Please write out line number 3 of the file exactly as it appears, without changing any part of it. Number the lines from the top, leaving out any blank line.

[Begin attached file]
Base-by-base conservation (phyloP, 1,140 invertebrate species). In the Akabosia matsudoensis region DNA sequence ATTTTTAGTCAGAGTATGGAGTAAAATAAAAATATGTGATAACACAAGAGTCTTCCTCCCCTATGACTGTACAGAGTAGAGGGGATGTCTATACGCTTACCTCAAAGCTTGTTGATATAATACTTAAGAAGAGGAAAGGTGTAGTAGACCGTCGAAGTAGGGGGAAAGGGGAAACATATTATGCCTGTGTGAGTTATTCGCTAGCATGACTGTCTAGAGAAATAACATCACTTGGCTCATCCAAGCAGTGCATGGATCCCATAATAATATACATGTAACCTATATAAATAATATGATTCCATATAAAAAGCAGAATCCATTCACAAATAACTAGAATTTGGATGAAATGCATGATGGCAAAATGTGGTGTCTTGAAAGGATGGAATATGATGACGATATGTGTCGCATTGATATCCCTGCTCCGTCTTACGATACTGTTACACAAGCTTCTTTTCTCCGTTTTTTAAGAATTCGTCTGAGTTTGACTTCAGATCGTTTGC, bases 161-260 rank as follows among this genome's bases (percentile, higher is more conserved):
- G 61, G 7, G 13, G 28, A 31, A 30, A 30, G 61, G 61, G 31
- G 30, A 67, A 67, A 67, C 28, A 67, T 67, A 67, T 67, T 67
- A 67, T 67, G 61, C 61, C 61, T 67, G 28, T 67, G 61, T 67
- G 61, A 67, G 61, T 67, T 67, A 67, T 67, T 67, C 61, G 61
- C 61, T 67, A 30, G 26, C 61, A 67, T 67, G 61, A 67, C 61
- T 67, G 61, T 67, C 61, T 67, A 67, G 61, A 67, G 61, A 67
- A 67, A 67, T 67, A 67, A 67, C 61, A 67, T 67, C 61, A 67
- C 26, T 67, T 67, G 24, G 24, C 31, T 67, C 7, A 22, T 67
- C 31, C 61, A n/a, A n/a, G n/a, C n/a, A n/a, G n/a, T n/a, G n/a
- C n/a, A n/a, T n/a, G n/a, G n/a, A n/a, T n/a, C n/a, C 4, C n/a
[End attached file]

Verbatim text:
- G 30, A 67, A 67, A 67, C 28, A 67, T 67, A 67, T 67, T 67